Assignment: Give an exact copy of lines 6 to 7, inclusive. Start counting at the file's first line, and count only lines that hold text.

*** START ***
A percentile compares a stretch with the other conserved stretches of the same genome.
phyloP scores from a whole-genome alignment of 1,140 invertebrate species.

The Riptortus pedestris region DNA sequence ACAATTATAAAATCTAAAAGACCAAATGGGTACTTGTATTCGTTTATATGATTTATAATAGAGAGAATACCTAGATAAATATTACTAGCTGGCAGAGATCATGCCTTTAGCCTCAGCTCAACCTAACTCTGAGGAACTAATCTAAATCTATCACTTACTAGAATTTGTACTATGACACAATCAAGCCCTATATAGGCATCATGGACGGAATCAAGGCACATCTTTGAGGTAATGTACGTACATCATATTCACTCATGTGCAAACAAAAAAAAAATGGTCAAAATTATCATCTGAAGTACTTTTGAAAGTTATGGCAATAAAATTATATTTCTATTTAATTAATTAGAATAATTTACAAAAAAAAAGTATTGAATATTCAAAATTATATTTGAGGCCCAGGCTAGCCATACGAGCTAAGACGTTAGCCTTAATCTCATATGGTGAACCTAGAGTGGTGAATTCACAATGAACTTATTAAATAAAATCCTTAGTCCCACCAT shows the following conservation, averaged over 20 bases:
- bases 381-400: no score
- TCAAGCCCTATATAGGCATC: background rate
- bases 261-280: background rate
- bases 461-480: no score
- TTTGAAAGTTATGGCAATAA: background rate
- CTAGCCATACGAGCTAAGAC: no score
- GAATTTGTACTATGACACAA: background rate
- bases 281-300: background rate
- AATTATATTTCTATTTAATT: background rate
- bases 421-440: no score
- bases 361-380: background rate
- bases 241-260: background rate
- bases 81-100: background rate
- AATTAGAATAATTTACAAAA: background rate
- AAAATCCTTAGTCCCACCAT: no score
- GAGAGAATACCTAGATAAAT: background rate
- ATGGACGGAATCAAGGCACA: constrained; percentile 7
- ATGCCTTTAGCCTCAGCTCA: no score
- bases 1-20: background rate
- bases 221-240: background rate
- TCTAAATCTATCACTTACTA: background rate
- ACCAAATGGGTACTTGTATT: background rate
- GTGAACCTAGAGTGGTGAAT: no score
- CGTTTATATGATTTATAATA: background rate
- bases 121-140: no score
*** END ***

- bases 261-280: background rate
- bases 461-480: no score